When you hear about traffic accidents, you realize that the roads are not safe. But in fact, it’s driving that isn’t safe. It’s fun and convenient, and we can’t imagine life without something much faster than our feet, but it comes with a huge responsibility.
Last year, over 42,000 people lost their lives in motor vehicle accidents, a significant increase from the year before. That tells you that driving is increasingly becoming unsafe and mostly because motorists aren’t being careful on the road.
While you can’t watch over other road users, you can do your part to contribute to road safety by utilizing defensive driving techniques.
What is Defensive Driving?
Defensive driving is when you consciously apply safety measures to minimize the risks that come with driving. It means that you’re applying taught practices and common sense to anticipate, avoid, and address mistakes on the road for your safety and that of others.
To what extent does defensive driving apply?
You should always use defensive driving practices every time you’re on the road, regardless of what you’re using to transport yourself. These safety practices don’t just apply to motorists either.
Whether you’re riding a motorbike or bicycle, you still need defensive driving skills to improve road safety. The same would apply to scooters, which are becoming more frequent on urban sidewalks. On their page, JT Legal Group looks into scooter accidents and the associated legal ramifications.
Keep in mind that defensive driving begins with you. On that note, if you’d like to brush up on your defensive driving skills, let’s get to it.
Imagine a scenario where you’re fumbling around with your car’s stereo when suddenly an oncoming vehicle veers into your path or the driver ahead of you slams on the brakes.
Such scenarios happen daily because many drivers aren’t entirely present on the road. They have their focus split between driving and something else, which is a huge cause of traffic accidents.
You can efficiently respond to dangerous situations when you’ve been focused the whole time. Staying alert allows you to pay attention to your surroundings, make note of possible dangers, and react appropriately.
Watch Out for Danger Zones
Always watch out for places that could pose risks at any time and take extra care while driving around those areas. Places like bus stops, intersections, overpasses, as well as tunnels can be tricky.
Residential areas can also be risky as children are bound to appear out of nowhere on bicycles and stuff.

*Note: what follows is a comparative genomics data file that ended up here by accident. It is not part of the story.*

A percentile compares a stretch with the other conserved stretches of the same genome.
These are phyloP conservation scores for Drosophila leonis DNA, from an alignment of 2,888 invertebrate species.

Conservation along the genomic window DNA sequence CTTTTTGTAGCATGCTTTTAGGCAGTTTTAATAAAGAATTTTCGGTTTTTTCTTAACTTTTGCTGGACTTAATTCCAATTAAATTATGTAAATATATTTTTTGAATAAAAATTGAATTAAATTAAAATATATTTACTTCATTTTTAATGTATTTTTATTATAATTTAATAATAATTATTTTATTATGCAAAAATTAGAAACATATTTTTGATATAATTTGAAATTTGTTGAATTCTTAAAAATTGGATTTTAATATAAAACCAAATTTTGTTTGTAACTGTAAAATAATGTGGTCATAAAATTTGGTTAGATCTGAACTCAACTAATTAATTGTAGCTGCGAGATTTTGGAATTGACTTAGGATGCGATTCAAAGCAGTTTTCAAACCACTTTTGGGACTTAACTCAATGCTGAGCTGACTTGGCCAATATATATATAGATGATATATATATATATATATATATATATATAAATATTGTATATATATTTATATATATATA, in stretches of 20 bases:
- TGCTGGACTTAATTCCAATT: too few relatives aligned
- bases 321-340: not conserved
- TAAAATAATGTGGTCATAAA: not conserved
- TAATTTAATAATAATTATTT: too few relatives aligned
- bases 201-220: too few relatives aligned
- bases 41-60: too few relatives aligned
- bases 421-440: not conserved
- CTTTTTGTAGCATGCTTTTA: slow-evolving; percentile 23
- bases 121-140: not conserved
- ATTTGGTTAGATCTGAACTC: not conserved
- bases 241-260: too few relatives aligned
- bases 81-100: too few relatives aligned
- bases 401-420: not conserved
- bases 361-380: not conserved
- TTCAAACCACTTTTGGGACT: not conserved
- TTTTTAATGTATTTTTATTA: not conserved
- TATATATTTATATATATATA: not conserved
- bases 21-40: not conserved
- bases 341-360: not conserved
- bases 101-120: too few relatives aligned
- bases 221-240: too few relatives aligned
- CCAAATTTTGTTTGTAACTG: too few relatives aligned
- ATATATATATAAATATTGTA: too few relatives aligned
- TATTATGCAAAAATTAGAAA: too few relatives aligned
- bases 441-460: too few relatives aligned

What makes these places risky is that anything can happen at any time, and it’s crucial that you prepare yourself to respond safely.
Maintain Proper Distance
Keeping a following distance is a crucial habit that many drivers ignore, posing dangers on the road.
If you’re not maintaining proper distance with the vehicle ahead of you, you may find yourself in a tough spot if the vehicle makes sudden moves.
The National Safety Council, in their DDC instructor guide, recommends keeping a three-second distance between you and the driver ahead of you.
Safe driving demands that you engage all of your senses. You need to put in the work and not take driving as a laidback activity. Start with constantly looking far ahead.
If you’re only looking at the vehicle in front of you, then you’re not putting in the work, and that can be disastrous. You may miss early signs of hazards that you would have picked up on had you been scanning further.
Observe Traffic Rules
Traffic rules are in place for a reason, and that’s not to be broken. You may be used to running red lights at night because there aren’t many vehicles on the road. But all it takes is one other vehicle to cause a crash.
You may be running late and watching other drivers comfortably whipping past you at speeds above the limit. Don’t join the madness despite the urge. Maintain your speed limit as that’s what defensive driving is all about
Avoid Aggressive Drivers
Defensive driving contradicts aggressive driving as it’s about having your wits about you in difficult situations to promote safety. If you encounter an aggressive driver, it’s not your job to guide them or engage with them.
You never know the driver’s state of mind, so the most sensible thing to do is avoid their aggressive behavior and report to the authorities if you feel they are a road hazard.
Defensive driving teaches you preventive and reactive strategies to help you handle yourself better on the road. It starts with you taking precautions before you even drive off.